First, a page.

The global market for “incident and emergency management” was $75.5 billion in 2017, essentially catering to those in weather-vulnerable areas on one end of the spectrum and outright preppers on the other end. But emergency preparedness is a fairly reasonable concern, most of the time, ideally well ahead of the onset of the emergency one is preparing for, not spontaneously raiding the supermarket for milk, eggs and bread and Wet Ones because you realized the only disinfectant in reasonable quantities in your apartment is Evan Williams whiskey. By 2025, that market for emergency prep is set to expand to $423 billion, and you can already see the preparedness kits going mainstream, whether they’re for sale at Costco and Pottery Barn or being hawked by influencers on Instagram. the Federal Emergency Management Agency, for what it’s worth, suggests that Americans should be able to be self-sufficient for three days after a disaster, though 60 percent of Americans have no emergency plans in place. As an Eagle Scout, but more importantly a New York millennial raised on a steady diet of 9/11, Hurricane Sandy and Battlestar Galactica, emergency preparedness is important to me, which is why I keep enough coffee and liquor on hand in my apartment to last an entire college semester.
In February fully 61.2 percent of Germany’s net public electricity generation came from renewable energy sources, with wind energy alone providing almost half the generation in the month. Of the 45.12 terawatt hours generated by the German power sector, 27.63 terawatts came from renewables. That share destroys the record set in March 2019 of 54 percent renewables. Wind specifically accounted for 20.8 terawatts, or 45.8 percent of the overall mix, a decisive beat of the 34.7 percent set last March. On over a dozen days, the renewables accounted for more than 70 percent of the mix.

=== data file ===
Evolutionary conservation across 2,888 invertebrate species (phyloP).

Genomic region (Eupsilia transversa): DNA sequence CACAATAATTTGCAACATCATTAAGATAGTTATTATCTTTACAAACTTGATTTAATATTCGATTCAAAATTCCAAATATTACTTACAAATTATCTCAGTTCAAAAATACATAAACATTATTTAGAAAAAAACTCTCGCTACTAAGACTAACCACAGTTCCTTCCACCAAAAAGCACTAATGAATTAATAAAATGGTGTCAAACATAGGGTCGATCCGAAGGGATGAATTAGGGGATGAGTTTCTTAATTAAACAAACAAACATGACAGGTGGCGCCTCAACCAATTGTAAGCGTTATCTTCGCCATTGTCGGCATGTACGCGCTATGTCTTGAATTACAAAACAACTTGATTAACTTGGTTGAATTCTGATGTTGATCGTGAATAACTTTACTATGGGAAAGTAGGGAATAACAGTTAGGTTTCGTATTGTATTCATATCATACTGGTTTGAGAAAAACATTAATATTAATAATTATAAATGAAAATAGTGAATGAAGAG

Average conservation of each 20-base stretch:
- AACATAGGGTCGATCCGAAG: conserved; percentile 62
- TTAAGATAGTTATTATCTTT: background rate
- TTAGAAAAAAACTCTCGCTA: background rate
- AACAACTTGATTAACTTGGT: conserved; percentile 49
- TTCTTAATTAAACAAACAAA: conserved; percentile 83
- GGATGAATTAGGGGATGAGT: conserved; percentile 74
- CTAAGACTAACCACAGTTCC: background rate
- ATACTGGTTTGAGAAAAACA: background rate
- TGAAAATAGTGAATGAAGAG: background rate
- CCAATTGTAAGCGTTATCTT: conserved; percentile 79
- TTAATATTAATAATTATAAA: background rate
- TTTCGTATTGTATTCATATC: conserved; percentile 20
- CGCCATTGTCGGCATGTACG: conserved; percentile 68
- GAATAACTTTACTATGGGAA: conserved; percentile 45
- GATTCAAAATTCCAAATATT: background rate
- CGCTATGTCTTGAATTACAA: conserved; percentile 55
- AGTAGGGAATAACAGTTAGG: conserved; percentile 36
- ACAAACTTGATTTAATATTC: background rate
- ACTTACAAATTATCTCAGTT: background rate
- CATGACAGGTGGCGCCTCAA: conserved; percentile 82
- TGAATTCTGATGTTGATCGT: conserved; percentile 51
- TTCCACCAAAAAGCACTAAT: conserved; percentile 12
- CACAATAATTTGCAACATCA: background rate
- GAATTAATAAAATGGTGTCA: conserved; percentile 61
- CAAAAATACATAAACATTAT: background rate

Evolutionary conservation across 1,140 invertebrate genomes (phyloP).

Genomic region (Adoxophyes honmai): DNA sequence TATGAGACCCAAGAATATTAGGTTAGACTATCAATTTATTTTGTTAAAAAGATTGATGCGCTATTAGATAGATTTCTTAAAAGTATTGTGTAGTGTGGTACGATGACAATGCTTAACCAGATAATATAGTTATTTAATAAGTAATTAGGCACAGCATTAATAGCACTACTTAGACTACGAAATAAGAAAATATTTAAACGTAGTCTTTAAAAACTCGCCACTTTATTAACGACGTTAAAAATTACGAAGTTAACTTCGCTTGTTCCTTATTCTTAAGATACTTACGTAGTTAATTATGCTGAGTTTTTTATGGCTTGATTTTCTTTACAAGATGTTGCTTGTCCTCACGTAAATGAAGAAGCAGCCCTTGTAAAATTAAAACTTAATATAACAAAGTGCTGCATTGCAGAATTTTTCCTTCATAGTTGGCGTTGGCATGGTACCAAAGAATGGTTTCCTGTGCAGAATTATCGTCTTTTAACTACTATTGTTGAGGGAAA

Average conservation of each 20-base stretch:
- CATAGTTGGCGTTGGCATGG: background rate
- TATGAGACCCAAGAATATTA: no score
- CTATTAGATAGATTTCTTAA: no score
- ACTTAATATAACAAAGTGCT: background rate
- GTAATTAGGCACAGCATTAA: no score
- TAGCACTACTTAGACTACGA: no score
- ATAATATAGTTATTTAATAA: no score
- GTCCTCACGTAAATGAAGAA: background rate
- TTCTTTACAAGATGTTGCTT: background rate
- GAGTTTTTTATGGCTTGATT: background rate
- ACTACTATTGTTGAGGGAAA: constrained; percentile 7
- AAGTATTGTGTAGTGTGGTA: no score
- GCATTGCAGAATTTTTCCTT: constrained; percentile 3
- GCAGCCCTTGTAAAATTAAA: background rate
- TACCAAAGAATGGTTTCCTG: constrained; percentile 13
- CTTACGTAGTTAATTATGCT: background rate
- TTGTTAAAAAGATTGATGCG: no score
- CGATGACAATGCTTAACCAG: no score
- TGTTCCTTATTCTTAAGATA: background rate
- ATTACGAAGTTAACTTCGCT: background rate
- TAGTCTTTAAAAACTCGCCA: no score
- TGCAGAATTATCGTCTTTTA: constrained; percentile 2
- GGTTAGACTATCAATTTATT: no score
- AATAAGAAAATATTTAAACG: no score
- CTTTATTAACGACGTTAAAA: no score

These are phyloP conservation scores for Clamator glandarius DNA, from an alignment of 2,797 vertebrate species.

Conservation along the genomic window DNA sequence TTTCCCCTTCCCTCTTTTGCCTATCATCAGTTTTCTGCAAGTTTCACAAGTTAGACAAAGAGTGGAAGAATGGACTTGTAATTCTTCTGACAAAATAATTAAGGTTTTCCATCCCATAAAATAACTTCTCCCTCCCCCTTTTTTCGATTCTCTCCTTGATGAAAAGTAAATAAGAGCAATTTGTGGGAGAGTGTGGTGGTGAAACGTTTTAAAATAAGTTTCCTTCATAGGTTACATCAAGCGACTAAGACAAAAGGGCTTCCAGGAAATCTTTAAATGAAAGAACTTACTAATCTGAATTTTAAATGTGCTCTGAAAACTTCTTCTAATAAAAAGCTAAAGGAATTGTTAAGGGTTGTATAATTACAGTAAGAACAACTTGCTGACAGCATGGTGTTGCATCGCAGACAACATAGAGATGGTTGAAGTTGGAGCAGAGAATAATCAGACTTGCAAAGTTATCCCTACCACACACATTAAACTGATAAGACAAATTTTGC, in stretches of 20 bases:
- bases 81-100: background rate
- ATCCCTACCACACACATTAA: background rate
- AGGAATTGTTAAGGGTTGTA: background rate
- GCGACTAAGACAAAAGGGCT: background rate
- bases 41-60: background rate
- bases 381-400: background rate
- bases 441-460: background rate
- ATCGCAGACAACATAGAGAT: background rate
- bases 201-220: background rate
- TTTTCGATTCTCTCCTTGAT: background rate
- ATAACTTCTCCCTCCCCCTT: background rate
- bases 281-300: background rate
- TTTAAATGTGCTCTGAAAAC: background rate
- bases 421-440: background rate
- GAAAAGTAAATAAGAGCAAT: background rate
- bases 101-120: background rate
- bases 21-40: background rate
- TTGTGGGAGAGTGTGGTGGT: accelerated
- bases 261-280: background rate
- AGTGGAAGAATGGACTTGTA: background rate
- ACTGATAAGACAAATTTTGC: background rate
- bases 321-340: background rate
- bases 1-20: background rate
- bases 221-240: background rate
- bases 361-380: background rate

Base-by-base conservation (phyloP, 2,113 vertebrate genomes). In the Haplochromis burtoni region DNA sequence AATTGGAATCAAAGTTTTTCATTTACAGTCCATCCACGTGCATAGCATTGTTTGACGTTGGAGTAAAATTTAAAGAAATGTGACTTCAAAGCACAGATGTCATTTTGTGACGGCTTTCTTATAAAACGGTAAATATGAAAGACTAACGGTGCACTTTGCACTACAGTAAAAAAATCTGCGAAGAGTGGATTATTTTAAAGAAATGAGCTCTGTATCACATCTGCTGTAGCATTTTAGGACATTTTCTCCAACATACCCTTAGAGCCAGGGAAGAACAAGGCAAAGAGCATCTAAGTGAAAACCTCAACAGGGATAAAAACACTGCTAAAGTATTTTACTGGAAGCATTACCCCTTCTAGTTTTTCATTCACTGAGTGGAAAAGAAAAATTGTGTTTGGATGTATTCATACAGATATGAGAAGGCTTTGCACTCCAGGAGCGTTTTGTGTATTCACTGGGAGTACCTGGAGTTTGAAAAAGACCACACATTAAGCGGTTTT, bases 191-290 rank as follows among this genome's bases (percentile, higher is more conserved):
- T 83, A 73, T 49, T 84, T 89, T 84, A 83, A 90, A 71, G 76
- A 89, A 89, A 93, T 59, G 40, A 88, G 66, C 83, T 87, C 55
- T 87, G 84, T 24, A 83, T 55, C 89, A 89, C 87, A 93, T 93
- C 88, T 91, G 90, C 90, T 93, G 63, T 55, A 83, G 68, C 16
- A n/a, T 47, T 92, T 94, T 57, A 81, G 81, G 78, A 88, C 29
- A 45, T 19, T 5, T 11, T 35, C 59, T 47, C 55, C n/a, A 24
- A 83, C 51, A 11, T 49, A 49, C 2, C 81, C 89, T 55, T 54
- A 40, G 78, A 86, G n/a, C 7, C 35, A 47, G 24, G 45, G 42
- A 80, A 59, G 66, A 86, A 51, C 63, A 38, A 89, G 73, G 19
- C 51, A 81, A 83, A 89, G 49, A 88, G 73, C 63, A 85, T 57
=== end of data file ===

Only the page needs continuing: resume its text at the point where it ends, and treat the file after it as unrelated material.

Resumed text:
Even though Americans are eating out more than ever, it’s not always at restaurants. While The NPD Group tracks five kinds of restaurants — fine dining, midscale, casual, retail, and quick service — that last group, fast food, now has 62 percent of the revenue pie, while full service restaurants are seriously struggling. While NPD says restaurants are closing, the Bureau of Labor Statistics says they’re opening, rising from 526,387 locations in 2015 to 568,870 in 2019, a churn many smaller shops — 70 percent of American restaurants are owned by individuals rather than operating companies or investors — are finding difficult to endure. Though the overall tide is projected to rise — the National Restaurant Association projects annual sales will grow to $1.2 trillion by 2030, up from $863 billion last year — only the larger ships seem able to handle it.